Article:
Mike Ashley has filed a legal case against one of his former business associates over an investment in a French golf course made in 2008.
In documents lodged at the High Court in London by his representatives, the tycoon claims Tony Jimenez, the former co-owner of Charlton Athletic, breached an agreement the duo had made over a £3m investment into a golf course in France's Loire region.
The documents, which were only published last week, note that Ashley alleges his "trusted friend" Jimenez convinced him into partaking in a fraudulent investment.
The pair had verbally agreed that Ashley would get a 5% stake in the golf course in return for his £3m investment, which the sports media described as the Augusta of Europe, in reference to the famous Georgia location, the home of the Masters and one of the most famous golf courses in the world.
In 2008, the Newcastle United owner transferred the money, which was intended to be subsequently invested into the golf course, in a Cyprus-based trust controlled by Jimenez. However, according to Ashley's lawyers, the investment was never made on his behalf.
"Jimenez was not soliciting a genuine investment from Mr. Ashley," his lawyers said. "He was practicing a deliberate fraud," and "took the investment for himself."
The claims were dismissed as "fabricated and malicious" by Jimenez, who was vice-president of players' recruitment under Ashley at Newcastle before leaving the club in 2008.
"Mike Ashley will regret the day he embarked on this action and now seeks to reopen events from 2008," Jimenez said.
"His claim is without foundation and his allegations are entirely untrue."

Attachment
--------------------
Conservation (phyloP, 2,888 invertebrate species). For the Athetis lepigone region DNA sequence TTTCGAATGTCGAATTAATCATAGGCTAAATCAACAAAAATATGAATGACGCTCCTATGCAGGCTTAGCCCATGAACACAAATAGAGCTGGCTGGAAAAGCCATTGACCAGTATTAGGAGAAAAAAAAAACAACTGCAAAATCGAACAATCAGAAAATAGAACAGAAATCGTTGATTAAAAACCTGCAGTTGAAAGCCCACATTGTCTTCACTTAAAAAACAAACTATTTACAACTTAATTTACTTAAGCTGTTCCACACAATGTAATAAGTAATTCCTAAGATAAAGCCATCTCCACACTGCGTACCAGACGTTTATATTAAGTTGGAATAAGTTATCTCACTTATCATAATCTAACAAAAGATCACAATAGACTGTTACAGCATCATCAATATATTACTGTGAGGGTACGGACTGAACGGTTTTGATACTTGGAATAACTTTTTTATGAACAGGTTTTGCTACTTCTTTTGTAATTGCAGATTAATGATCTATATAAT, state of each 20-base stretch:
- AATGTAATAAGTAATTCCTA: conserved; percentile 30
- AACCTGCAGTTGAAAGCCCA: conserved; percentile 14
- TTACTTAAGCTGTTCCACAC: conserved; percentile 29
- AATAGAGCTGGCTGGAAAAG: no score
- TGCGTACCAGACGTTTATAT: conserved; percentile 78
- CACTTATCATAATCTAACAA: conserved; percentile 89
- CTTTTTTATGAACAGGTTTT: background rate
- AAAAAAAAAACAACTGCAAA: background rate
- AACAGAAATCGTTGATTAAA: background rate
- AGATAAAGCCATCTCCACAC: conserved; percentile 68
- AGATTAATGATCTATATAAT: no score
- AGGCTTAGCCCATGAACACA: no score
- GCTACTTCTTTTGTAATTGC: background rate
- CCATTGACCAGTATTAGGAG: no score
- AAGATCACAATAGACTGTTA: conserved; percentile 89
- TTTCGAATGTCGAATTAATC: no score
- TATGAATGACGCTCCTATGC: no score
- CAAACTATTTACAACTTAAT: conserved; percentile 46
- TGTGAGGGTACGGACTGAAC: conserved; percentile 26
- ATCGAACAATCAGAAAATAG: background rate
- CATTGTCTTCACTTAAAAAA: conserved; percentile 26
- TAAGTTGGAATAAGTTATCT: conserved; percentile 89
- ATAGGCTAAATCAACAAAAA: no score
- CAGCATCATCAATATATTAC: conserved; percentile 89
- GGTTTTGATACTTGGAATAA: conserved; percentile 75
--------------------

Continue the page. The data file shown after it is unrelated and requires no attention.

In 2013, Jimenez was involved in a similar legal dispute, which involved the same golf course, and had to pay a compensation to former Chelsea captain Dennis Wise, with whom he also worked at Newcastle.
Wise said he gave his "former close friend" £500,000 to invest in the development, but once the investment was not fulfilled he demanded his money back.
Last month, Ashley won a High Court battle with investment banker Jeffrey Blue over a £15m deal he allegedly made in a London pub.
Blue had sued the tycoon, alleging Ashley did not hold up his end of the bargain on an agreement between the pair. The issue stemmed from a conversation between Ashley and Blue, which allegedly took place in the Horse & Groom, a London pub, in 2013.
The banker maintains the tycoon promised to pay him £15m, if Blue used his expertise to double Sports Direct stock price to £8 per share within three years.
The trial lifted the lid on some of the most controversial aspects of Ashley's business life, which included taking naps under the table during "boring meetings" and challenge associates to drinking competitions during alcohol-fuelled management sessions.